Building on the poverty he’s helped champion in California.
When Tom Steyer isn’t advocating for nuclear war promoting President Donald Trump’s impeachment, the San Francisco billionaire and former hedge fund manager is developing big plans for Arizona’s energy future. Steyer is spending huge amounts of cash on a ballot initiative campaign that would force Arizona utilities to produce 50 percent of their electricity from renewable sources by 2030, just like in California. Arizona’s Renewable Energy Standard, established in 2006, already requires state utilities to produce 15 percent of their generated electricity from renewable sources by 2025.
Unfortunately, Steyer has not limited his political and environmental activism to the Southwest. He has spent more than $1 million of his money funding NextGen America, his political action committee advocating the renewable mandate increase. He has made similar pushes in Nevada, and already achieved a partial victory in Michigan. In the Wolverine State, he colluded with the two largest utilities to raise the renewable mandate to 25 percent by 2030, and Steyer bullied the state into adopting his agenda without the consultation of Michiganders and their elected representatives.
“The [ballot] initiative process does not allow for a conversation,” Tucson Electric Power spokesman Joe Salkowski recently told the Arizona Daily Star. “It is a mandate imposed without consideration of what individual utilities are doing and what individual communities are able to pay for.”
Salkowski is correct. Renewable energy mandates, also known as renewable portfolio standards (RPS), essentially force heavily subsidized wind and solar energy on ratepayers and taxpayers. By raising electricity prices while providing few, if any, of their claimed net environmental benefits, RPS mandates are a lose-lose for taxpayers and consumers.
How heavily subsidized are RPS mandates? Per unit of energy produced, the wind industry receives a $35.33 per megawatt hour (MWh) in federal subsidies. The solar industry receives a whopping $231.21/MWh. By contrast, the coal and petroleum industries receive just $0.57/MWh and $0.67/MWh, respectively.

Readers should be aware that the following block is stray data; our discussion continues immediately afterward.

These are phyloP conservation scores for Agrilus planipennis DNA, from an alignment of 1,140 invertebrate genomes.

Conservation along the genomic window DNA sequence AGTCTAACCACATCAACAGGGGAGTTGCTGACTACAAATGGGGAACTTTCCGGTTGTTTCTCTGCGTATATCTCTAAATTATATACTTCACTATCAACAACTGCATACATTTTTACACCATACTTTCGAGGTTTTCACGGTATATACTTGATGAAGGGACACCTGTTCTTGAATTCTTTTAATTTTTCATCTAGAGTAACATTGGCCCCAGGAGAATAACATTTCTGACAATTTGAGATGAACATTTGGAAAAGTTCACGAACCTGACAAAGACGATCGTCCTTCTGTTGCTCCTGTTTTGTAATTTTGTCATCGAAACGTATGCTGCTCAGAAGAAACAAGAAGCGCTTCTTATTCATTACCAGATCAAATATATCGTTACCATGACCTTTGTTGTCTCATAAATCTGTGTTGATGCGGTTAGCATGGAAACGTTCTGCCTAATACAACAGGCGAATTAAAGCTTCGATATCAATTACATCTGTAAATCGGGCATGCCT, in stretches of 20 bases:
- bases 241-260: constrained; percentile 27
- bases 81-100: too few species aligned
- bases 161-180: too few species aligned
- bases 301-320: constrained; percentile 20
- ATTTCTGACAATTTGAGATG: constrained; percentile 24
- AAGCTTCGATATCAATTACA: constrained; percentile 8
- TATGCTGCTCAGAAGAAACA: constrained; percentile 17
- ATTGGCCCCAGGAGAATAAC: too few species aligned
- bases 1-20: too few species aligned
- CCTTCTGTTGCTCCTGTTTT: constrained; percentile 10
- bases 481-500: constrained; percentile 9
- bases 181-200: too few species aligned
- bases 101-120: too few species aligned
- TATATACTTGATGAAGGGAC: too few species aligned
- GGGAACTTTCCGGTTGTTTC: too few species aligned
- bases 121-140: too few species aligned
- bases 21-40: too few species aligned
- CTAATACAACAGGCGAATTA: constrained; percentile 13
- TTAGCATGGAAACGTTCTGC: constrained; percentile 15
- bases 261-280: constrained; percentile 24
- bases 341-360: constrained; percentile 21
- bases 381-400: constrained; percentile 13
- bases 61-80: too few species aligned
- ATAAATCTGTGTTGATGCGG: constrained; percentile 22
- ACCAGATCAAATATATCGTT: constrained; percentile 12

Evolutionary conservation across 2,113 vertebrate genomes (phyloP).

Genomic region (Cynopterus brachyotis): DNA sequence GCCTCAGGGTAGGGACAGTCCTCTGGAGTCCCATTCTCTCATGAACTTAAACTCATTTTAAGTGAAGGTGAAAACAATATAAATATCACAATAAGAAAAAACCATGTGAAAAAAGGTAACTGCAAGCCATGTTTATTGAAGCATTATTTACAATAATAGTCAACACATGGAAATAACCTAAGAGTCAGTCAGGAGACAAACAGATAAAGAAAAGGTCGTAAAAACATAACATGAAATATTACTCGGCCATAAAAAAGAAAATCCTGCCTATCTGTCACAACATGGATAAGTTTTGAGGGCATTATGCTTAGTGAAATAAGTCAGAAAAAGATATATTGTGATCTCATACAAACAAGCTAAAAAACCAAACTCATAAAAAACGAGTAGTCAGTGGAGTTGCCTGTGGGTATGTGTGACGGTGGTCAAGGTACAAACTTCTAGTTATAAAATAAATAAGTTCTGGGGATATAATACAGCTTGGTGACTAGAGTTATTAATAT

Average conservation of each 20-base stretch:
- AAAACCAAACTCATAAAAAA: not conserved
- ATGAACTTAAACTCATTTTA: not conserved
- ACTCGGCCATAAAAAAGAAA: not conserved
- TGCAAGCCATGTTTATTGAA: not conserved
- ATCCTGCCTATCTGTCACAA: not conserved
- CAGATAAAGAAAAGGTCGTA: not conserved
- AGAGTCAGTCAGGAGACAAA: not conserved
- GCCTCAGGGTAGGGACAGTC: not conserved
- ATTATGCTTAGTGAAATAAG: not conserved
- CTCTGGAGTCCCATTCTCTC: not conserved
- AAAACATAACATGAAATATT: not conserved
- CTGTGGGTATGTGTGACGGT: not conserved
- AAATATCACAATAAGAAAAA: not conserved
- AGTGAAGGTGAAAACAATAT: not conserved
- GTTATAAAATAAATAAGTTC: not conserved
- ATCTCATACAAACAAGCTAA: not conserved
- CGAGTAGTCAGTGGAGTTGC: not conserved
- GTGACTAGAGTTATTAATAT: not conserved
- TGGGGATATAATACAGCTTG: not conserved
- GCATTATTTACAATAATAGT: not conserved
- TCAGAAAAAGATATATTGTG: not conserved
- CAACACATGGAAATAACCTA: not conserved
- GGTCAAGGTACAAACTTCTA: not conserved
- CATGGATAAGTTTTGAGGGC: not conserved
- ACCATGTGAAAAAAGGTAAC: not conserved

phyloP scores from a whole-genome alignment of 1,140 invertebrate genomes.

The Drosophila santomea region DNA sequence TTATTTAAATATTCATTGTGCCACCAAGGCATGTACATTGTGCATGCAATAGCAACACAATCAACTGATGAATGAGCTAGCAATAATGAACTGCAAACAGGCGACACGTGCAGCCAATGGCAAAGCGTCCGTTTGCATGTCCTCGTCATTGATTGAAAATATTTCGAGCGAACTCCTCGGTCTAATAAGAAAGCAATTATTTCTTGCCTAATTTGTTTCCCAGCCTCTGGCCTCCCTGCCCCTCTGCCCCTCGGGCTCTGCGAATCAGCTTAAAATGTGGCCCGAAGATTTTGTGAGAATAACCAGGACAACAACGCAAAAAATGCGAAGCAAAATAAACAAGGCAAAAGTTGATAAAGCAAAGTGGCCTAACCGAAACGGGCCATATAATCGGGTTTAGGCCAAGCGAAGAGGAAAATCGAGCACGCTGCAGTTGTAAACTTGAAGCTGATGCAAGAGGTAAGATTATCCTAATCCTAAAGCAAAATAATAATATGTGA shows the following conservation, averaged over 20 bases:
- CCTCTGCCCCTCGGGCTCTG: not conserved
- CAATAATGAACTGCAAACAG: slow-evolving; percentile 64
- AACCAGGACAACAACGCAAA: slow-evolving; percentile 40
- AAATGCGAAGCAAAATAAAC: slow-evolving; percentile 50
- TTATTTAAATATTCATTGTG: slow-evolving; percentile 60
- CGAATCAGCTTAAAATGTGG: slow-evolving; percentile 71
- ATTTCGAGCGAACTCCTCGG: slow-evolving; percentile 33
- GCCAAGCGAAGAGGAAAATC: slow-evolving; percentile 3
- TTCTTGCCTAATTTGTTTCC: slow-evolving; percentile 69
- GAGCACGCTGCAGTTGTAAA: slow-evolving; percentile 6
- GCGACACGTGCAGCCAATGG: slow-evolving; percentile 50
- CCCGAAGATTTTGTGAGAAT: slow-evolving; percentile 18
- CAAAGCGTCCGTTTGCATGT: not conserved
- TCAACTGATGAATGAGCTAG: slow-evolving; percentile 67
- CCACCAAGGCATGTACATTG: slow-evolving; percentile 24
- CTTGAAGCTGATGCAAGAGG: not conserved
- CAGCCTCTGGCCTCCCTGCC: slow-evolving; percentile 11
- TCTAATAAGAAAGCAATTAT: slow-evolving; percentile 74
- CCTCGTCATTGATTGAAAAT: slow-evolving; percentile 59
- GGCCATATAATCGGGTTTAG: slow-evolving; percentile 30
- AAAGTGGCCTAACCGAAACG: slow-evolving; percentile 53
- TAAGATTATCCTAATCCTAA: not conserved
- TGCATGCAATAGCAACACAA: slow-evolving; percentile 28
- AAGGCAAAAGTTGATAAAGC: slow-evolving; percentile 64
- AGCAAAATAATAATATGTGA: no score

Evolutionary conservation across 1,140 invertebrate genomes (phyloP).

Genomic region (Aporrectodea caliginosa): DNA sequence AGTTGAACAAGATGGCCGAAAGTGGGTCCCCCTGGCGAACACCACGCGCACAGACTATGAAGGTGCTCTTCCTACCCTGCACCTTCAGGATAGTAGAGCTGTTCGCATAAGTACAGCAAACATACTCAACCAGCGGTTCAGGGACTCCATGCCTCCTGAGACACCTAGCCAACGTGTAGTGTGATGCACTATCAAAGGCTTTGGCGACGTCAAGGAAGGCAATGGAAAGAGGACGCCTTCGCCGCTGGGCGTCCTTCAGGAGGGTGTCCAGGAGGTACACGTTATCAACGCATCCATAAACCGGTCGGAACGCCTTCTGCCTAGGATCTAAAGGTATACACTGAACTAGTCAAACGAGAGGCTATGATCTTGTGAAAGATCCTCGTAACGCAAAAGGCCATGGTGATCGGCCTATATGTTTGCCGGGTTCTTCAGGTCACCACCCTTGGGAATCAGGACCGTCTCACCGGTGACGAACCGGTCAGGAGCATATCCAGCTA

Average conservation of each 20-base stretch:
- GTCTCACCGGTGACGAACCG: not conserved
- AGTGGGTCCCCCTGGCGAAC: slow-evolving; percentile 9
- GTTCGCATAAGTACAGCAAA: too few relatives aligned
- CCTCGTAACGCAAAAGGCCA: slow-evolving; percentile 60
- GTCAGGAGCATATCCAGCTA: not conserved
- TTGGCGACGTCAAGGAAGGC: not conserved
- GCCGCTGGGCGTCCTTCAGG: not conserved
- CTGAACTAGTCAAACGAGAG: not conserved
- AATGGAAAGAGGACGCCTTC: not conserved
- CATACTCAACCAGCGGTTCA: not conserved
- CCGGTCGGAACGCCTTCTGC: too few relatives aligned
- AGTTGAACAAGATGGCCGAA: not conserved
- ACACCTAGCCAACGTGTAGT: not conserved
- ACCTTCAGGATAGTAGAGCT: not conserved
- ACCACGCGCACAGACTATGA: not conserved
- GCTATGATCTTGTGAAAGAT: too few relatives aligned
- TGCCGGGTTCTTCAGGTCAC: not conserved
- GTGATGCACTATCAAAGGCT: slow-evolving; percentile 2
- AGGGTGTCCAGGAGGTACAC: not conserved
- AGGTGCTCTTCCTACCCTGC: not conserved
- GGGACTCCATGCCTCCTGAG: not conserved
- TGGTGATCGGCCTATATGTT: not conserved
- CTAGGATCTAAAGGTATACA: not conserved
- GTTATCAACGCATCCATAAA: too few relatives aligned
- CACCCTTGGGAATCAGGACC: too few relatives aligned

In 2014, the Brookings Institution concluded wind power is twice as expensive as the conventional power it replaces. Meanwhile, solar power is three times as expensive. Thus the author concluded that “renewable incentives that are biased in favor of wind and solar… are a very expensive and inefficient way to reduce carbon dioxide emissions.”
Unsurprisingly, in states with renewable power mandates, energy rates are rising twice as fast as the national average. In just 12 states, the total net cost of the renewable mandates was $5.76 billion in 2016 and will rise to $8.80 billion in 2030, a 2016 study found. Tucson Electric Power estimates the renewable mandate would raise its residential customers’ electricity bills by more than $500 per year.
Obviously, higher energy prices are a burden for Arizonans, and any policy that increases prices on necessities such as electricity, will disproportionally affect low-income families. More money spent paying the electric bill means less money for food, rent, or a mortgage payment, clothing, medical expenses, as well as less money for savings.
If you’re wealthy, the increase in your electricity bill will be irritating, but not a serious problem. However, more than 1.2 million Arizonans, almost 18 percent of the state’s population, already live in what is called “energy poverty.” This means they spend at least 10 percent of their annual income on energy costs. In Maricopa County, for example, households with incomes below 50 percent of the federal poverty level spend 18 percent of their income on energy costs.
For these people, every penny counts. They shouldn’t be forced to choose between a housing payment and keeping their lights or air conditioning on just because of some liberal out-of-state billionaire’s pet project.
Despite being blessed with an abundance of low-cost electricity resources, California has by far the highest retail electricity prices in the West. More than six million California residents live in energy poverty. Retail electricity in the Golden State is 47 percent more expensive than in the Grand Canyon State, and 70 percent higher than its neighbors Nevada and Oregon.
If Steyer succeeds, Arizona’s energy future will be as grim as California’s already is.
Timothy Benson (email@example.com) is a policy analyst with The Heartland Institute, a nonpartisan, nonprofit think tank headquartered in Arlington Heights, Illinois.
Tom Steyer (NextGen Climate/Flickr-Creative Commons)